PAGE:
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Real public servants are free enterprising individuals who, inspired, embrace challenge, take risks, and create, sometimes big, and often, they create jobs in the process, all out of their ideas, and self initiative...

Monday, November 30, 2009

Guest Hosted on CRN Talk this past Saturday night with Russ Waymire on CA Water Crisis, and Victor Valle on City of Industry: Genealogies of Power


Saturday Night, when I filled in on Nicole Remini's Show, Victor Valle was my special guest, on his new book, City of Industry--Genealogies of Power in Southern CA. Redevelopment looms big in So Cal, and Valle tells the story in way that pulls you in and keeps you riveted.

Russ Weymire, Grower, Farmer, Board Member and co-founder of Families Protecting the Valley, on the water crisis of the Central Valley, the politics, the billions of dollars and bonds voters will vote on next Nov. There is corruption of Bay Area elected officials and they are abetted by the State Legislature in acts that destroy the economy of the Central Valley in the name of a drought, that is hardly a drought, and in the name of protecting an allegedly endangered fish.

Victor Valle, who more than two decades ago, won a Pulitzer-Prize for his journalism as an investigative reporter, is currently a Professor of Ethnic Studies at Cal Poly San Luis Obispo, talks about the movers and shakers, the agents of Redevelopment, who amass power and fortune in partnership between state and local government officials, and the well connected, privileged developers who lord over Southern California. The book, City of Industry--Genealogies of Power in Southern California is a product of his rich, revealing historical investigative research and reporting. It's a who's who of power, land deals, and Redevelopment from the 20s to the present, delivered with the flavor of film and story of the movie, Chinatown and the old Film Noirs of the 30s and 40s.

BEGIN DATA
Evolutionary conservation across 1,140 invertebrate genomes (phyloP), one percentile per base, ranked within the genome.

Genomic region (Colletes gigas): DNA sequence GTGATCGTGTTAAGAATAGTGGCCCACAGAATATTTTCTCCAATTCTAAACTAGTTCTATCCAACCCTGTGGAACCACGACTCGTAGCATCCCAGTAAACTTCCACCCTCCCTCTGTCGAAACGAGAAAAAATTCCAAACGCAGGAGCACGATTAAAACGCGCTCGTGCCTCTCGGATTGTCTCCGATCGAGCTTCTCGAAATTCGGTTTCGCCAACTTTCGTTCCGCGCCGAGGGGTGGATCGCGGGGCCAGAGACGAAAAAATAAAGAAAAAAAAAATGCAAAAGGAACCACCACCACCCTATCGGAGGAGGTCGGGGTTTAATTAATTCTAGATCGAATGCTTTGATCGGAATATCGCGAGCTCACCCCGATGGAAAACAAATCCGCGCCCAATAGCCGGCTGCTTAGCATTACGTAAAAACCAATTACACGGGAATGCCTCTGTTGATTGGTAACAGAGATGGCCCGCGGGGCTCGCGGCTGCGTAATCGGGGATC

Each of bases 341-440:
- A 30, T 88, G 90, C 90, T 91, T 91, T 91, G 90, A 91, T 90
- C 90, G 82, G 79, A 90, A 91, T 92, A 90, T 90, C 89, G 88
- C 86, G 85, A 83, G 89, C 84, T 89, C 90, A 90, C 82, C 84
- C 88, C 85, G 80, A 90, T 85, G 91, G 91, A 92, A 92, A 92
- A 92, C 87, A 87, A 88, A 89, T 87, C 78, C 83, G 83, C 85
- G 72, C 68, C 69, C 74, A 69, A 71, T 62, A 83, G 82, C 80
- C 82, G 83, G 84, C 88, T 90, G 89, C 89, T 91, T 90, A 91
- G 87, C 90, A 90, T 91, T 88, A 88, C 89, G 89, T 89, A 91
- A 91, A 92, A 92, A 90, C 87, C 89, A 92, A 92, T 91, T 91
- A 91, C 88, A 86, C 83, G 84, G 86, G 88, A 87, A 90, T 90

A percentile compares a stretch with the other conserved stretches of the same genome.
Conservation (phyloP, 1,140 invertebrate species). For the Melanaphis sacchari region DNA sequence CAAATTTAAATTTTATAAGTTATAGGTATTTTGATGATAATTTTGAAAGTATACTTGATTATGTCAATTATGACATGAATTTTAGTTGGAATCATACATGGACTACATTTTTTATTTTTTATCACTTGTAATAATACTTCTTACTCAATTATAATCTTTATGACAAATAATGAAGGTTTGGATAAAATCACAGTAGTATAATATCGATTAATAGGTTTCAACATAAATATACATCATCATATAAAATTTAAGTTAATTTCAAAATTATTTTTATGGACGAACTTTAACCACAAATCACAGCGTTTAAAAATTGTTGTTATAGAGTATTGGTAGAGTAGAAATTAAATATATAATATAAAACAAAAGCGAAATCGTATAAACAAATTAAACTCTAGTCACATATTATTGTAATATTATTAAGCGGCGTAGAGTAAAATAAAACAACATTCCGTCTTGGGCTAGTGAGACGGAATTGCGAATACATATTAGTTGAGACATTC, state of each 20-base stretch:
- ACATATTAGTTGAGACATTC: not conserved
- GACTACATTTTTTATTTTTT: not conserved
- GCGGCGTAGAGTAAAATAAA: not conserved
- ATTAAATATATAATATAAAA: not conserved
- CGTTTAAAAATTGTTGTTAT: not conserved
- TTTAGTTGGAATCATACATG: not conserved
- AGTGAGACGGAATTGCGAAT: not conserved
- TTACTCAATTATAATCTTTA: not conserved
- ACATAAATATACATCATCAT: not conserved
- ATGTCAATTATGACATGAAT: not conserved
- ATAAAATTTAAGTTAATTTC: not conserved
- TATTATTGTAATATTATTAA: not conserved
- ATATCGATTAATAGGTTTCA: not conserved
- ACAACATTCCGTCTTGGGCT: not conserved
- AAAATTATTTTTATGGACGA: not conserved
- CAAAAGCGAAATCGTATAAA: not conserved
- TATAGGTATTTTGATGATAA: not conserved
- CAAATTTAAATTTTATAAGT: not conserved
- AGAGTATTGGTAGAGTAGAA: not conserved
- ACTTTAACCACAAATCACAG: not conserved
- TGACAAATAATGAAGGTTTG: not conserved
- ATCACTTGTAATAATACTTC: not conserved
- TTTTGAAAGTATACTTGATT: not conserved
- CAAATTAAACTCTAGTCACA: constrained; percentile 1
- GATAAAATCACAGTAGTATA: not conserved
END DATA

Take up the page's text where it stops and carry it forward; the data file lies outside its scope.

Click here to go to my mp3/podcast of Saturday night's show in three segments
Dec 8, 2009, Victor Valle will be at Vroman's Bookstore in Pasadena,CA, at 7 pm, for a book signing.
Click here for details.

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Botched Paramilitary Police Raids: An Epidemic of "Isolated Incidents"

"If a widespread pattern of [knock-and-announce] violations were shown . . . there would be reason for grave concern." —Supreme Court Justice Anthony Kennedy, in Hudson v. Michigan, June 15, 2006. An interactive map of botched SWAT and paramilitary police raids, released in conjunction with the Cato policy paper "Overkill: The Rise of Paramilitary Police Raids," by Radley Balko. What does this map mean? How to use this map View Original Map and Database

Key

Death of an innocent. Death or injury of a police officer. Death of a nonviolent offender.
Raid on an innocent suspect. Other examples of paramilitary police excess. Unnecessary raids on doctors and sick people.
The proliferation of SWAT teams, police militarization, and the Drug War have given rise to a dramatic increase in the number of "no-knock" or "quick-knock" raids on suspected drug offenders. Because these raids are often conducted based on tips from notoriously unreliable confidential informants, police sometimes conduct SWAT-style raids on the wrong home, or on the homes of nonviolent, misdemeanor drug users. Such highly-volatile, overly confrontational tactics are bad enough when no one is hurt -- it's difficult to imagine the terror an innocent suspect or family faces when a SWAT team mistakenly breaks down their door in the middle of the night. But even more disturbing are the number of times such "wrong door" raids unnecessarily lead to the injury or death of suspects, bystanders, and police officers. Defenders of SWAT teams and paramilitary tactics say such incidents are isolated and rare. The map above aims to refute that notion.

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